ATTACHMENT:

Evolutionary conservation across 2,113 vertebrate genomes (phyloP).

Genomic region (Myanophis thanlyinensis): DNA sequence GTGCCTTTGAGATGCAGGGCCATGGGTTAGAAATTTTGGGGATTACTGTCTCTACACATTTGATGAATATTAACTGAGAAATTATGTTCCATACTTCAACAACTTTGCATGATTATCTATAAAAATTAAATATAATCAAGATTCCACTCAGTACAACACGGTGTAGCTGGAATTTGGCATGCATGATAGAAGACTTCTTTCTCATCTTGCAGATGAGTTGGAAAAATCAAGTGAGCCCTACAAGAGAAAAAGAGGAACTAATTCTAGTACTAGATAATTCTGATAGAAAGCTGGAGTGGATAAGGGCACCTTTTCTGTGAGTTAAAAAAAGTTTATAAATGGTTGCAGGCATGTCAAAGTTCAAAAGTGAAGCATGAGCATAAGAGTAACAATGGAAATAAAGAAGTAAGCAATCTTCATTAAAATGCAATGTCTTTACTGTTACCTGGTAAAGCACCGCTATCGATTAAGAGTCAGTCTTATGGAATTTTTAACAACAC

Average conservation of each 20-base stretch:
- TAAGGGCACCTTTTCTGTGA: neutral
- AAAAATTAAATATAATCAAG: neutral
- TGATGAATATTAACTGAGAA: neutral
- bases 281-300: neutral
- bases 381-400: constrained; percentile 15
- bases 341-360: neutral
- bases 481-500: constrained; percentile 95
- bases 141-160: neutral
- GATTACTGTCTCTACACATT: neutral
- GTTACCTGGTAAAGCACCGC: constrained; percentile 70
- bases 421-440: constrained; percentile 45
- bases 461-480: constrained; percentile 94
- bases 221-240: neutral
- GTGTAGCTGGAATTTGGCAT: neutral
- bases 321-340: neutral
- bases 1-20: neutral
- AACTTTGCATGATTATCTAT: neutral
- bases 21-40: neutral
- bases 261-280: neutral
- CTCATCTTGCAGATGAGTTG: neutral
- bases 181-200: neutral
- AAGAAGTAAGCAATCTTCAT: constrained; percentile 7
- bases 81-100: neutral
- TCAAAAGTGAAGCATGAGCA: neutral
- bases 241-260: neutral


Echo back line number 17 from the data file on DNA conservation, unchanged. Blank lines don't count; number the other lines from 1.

- GTGTAGCTGGAATTTGGCAT: neutral